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  • Writer's pictureKatherine Goliboski

The 'registered' difference.

Updated: Apr 4

Our kennel is Canadian Kennel Club registered. The dogs we breed are registered purebreds. Many people may wonder, what precisely does this mean? Let me list some of the details.

  • As members of the Canadian Kennel Club we adhere to their constitution and bylaws (find them here link )

  • In order for an animal to be considered 'purebred' it must be able to be registered with the Animal Pedigree Act (found here), which basically means both parents must be registered with a government accepted registry, and there must be a detailed description of the breed (see 'standard')

  • Before the dog leaves the breeder it must be permanently identified via microchips and/or tattoos registered to the new owner and/or breeder - we take steps to help ensure they are never "lost" for long

  • We can trace the lineage of our dogs back 30+ generations, thereby guaranteeing they are 100% Great Pyrenees, and can provide documentation

  • Since we can guarantee their lineage, we can also guarantee temperament and physical type (conformation) - i.e. what the new owners are to expect

  • When our dogs are shown it is a reaffirmation that they fit the standard - judges at dog show are not necessarily comparing dogs to other dogs, but rather the individual dogs to their breed standard. If they feel a dog does not fit the breed standard, they can excuse it.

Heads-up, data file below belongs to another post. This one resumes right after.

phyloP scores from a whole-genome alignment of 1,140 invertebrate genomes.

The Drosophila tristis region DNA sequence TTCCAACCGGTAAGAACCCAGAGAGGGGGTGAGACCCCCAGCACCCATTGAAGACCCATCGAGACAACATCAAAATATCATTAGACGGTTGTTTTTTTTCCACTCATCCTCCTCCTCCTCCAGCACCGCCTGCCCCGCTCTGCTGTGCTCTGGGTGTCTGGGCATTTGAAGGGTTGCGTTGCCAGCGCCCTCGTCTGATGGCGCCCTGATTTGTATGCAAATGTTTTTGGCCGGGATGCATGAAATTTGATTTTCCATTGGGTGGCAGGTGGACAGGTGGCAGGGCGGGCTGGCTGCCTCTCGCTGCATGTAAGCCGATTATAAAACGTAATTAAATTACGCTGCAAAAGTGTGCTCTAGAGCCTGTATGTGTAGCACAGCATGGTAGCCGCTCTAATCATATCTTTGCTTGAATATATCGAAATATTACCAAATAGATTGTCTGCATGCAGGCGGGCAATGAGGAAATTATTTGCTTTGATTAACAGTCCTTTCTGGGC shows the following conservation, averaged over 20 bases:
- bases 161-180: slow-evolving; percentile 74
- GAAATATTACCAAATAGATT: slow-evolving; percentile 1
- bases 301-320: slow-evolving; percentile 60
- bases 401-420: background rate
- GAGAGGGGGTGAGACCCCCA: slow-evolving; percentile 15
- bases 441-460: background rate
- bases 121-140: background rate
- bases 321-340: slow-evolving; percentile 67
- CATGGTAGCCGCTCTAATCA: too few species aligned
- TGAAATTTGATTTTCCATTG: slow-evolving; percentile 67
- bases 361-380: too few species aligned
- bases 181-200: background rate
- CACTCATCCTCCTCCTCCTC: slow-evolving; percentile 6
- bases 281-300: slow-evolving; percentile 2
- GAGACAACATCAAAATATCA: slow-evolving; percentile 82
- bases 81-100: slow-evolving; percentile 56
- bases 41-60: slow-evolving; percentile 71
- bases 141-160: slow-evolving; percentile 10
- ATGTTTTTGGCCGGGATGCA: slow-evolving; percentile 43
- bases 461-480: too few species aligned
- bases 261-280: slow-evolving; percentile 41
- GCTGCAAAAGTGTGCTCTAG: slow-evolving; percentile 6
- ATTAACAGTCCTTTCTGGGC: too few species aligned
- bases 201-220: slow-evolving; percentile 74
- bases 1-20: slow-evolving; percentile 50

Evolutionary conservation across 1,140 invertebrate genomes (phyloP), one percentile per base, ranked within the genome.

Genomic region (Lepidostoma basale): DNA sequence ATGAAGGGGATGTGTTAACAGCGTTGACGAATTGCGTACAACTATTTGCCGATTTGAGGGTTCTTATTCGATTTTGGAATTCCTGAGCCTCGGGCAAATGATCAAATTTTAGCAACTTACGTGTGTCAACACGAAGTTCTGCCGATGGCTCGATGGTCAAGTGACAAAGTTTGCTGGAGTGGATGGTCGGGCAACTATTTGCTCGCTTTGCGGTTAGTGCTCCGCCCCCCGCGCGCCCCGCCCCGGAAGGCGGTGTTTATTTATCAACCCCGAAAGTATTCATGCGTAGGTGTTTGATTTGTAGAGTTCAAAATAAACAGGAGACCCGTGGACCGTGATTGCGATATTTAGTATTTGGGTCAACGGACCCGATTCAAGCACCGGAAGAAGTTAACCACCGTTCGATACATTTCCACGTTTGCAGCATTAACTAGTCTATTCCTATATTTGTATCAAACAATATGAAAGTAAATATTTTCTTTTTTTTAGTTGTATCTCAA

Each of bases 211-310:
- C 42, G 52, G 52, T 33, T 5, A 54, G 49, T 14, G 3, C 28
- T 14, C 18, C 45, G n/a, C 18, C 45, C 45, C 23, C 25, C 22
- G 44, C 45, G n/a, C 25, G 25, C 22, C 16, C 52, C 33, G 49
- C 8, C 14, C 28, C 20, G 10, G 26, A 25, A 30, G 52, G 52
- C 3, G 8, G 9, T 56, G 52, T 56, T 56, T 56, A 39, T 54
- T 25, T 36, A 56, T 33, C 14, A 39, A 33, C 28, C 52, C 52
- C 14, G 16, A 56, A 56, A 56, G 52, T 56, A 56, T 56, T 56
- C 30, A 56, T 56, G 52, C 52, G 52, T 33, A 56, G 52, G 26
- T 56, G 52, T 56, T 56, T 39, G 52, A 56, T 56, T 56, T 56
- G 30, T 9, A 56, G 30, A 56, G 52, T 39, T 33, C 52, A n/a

Beyond being registered with the CKC, we are also members of the Great Pyrenees Club of Canada ( GPCC ) and the Great Pyrenees Club of Southern Ontario ( GPCSO ). Both of these clubs require applications and agreements to adhere to their own constitution and bylaws, which are more detailed and geared to Great Pyrenees in particular. They also act, sometimes, as a more personal governing body ensuring the dogs are represented and bred under correct conditions.

In addition to doing the health testing required by these clubs (hips), we tend to go further and test patellas, elbows, eyes and sometimes hearts. We do not do this because we have problems in these areas, instead it is to confirm we still do not have issues. 

Also, as required by the C&B of the clubs, we do not breed dogs less than two years of age, as they are not fully mature and not yet old enough to have their health clearances confirmed. 

Finally, the biggest difference (in our minds) of having a purebred registered dog is this:  

We are always here.

As breeders, we are always available to those who we deemed worthy of having a dog from us. If for any reason you cannot keep or care for the dog we will either help you to do so or take it back. If you need help with a problem, you can contact us. If you have questions, we will find answers. We are not fly-by-night, there will always be up-to-date contact information available. We are accountable for our dogs.

Every dog we breed is done so with careful consideration and planning. They are handled from the moment of their birth to encourage trust and acceptance of humans, and carefully raised to be well behaved, good dogs.

We expose our dogs to socialization and public events. This is not only to train our dogs, but it is also important to us to represent our breed and educate the public. We are about more than 'selling dogs'.

To us this is what it means to be 'registered'.

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